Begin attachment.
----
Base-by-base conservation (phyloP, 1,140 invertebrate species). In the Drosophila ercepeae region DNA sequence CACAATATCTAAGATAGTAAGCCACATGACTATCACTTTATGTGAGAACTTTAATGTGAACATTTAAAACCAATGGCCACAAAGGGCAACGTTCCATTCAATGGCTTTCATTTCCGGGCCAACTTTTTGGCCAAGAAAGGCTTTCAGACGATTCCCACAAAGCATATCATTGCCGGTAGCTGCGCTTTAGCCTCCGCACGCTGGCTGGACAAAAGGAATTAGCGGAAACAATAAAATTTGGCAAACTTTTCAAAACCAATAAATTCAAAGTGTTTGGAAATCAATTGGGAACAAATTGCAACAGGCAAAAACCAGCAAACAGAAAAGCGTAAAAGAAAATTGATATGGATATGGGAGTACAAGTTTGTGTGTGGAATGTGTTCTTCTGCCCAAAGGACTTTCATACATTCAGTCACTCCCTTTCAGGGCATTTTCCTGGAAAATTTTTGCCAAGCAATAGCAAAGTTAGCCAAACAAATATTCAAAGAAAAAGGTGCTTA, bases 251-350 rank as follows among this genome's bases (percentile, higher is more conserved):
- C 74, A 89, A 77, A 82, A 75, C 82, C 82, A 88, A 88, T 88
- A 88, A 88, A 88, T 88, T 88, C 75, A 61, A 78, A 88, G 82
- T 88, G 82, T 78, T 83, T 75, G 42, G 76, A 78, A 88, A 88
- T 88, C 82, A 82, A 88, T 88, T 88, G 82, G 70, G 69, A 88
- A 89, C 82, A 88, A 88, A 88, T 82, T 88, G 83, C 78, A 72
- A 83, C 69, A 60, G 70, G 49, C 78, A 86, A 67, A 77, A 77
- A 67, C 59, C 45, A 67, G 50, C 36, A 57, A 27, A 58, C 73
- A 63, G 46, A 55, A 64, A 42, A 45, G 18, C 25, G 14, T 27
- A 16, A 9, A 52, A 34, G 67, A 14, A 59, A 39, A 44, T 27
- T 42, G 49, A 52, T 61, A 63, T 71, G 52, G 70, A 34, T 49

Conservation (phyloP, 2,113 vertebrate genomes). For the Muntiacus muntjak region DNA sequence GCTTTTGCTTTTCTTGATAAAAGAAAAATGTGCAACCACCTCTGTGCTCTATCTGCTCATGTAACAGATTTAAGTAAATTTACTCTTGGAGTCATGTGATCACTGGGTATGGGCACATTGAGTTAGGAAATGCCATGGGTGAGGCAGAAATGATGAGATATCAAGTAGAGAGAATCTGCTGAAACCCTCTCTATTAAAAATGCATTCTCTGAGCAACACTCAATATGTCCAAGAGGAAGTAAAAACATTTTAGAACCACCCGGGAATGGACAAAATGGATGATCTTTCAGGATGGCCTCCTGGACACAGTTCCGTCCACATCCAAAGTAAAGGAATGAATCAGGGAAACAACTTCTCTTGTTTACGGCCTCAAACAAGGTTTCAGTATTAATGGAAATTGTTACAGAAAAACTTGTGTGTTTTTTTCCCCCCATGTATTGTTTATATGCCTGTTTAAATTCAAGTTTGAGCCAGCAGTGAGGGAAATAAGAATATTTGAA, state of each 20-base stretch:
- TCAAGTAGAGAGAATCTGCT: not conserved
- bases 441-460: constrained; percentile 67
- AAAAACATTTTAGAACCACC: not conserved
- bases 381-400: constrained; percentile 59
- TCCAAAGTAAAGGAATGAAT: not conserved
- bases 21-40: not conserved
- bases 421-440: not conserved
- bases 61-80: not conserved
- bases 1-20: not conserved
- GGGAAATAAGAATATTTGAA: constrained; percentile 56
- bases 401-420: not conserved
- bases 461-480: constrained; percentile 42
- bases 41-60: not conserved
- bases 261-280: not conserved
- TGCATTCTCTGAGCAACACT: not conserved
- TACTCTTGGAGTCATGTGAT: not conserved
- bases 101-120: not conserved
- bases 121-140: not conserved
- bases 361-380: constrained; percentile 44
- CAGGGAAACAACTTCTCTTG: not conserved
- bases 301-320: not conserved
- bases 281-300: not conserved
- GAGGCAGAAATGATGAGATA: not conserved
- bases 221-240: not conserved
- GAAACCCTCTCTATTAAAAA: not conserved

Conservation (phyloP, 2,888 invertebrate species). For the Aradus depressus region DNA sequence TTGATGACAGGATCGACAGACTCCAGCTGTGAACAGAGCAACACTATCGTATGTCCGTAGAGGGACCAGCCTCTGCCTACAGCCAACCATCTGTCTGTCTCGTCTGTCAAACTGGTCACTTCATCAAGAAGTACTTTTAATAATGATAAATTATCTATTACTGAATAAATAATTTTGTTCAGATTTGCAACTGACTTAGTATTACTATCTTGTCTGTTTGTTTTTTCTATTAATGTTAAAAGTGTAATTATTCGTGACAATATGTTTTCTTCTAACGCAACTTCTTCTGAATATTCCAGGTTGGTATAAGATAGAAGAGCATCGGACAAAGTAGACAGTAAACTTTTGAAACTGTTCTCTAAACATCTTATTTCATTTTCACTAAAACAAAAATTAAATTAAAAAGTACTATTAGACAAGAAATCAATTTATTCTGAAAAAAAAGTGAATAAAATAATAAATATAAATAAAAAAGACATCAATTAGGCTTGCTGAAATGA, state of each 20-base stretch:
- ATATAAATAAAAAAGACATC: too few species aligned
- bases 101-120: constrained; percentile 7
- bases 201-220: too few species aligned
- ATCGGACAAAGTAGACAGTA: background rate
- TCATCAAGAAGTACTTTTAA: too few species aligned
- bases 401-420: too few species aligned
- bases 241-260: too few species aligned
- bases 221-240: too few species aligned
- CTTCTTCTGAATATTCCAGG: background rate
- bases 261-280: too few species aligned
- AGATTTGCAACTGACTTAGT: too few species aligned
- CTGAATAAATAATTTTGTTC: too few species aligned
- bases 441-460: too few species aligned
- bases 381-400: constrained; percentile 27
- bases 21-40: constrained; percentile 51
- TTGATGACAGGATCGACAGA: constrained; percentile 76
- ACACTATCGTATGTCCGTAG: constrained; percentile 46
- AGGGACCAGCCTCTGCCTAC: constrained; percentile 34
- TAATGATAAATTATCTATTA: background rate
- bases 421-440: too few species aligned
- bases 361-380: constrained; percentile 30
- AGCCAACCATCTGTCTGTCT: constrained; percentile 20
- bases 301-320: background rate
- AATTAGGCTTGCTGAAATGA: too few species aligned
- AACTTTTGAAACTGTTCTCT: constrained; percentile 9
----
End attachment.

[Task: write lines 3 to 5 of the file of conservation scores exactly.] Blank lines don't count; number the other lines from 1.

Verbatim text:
- A 88, A 88, A 88, T 88, T 88, C 75, A 61, A 78, A 88, G 82
- T 88, G 82, T 78, T 83, T 75, G 42, G 76, A 78, A 88, A 88
- T 88, C 82, A 82, A 88, T 88, T 88, G 82, G 70, G 69, A 88